It was for this reason that I co-founded BillFront. Our primary goal was to create a technology product that would enable digital companies to connect with an easy to use invoice financing solution which integrated into their existing systems, allowing for faster and more convenient company financing.
Before we started the business we talked with many stakeholders in the industry about their pain points regarding financing. We also, of course, conducted detailed research ahead of launching our product into the market.
Carrying out an extensive and detailed body of pre-launch work is certainly helpful. However, nothing can really prepare you for how the market will actually respond to your product until it is launched. For us, this phase was a very informative time. Our early customer conversations gave us some crucial feedback on how we could tweak elements of the product to improve its utility and to better address the problem we were aiming to solve. Some of our projections and expectations went straight out of the window. Others were met with a stronger positivity than we could have anticipated.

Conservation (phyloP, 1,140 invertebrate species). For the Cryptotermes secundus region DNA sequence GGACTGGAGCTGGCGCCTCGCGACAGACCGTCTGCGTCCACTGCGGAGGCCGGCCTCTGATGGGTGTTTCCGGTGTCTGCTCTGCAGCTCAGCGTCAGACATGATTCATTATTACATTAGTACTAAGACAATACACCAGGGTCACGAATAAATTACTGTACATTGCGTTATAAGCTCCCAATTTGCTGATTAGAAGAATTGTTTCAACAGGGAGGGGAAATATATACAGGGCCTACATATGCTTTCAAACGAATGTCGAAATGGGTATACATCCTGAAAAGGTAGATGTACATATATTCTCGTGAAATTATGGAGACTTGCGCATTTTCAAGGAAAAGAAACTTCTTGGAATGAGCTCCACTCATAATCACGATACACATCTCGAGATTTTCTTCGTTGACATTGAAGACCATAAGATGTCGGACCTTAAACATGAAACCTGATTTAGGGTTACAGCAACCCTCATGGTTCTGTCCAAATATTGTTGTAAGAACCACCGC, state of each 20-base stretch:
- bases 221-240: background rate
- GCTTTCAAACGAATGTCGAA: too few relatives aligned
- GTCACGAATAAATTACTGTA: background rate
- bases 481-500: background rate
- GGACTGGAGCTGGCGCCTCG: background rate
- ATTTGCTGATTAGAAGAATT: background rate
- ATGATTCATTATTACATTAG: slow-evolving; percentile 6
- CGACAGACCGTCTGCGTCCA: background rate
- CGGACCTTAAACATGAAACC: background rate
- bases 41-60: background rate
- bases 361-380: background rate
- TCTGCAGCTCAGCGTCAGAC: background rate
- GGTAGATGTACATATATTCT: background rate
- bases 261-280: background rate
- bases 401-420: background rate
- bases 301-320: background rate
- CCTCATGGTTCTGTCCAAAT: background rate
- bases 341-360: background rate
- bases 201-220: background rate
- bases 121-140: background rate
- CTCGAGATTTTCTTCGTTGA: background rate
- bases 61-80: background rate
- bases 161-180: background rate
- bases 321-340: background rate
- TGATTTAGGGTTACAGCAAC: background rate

When we launched, we already had a relatively lengthy pipeline of customers from across all areas of the digital spectrum. However, we quickly came to understand that the underlying business models of digital media companies are quite varied and differ from company to company. For example, assessing the financial stability of a software as a solution (SaaS) company (whose models tend to be based on an annual or monthly subscription model) versus assessing that of a more classic media network or publisher, requires two very different approaches from a risk analysis perspective.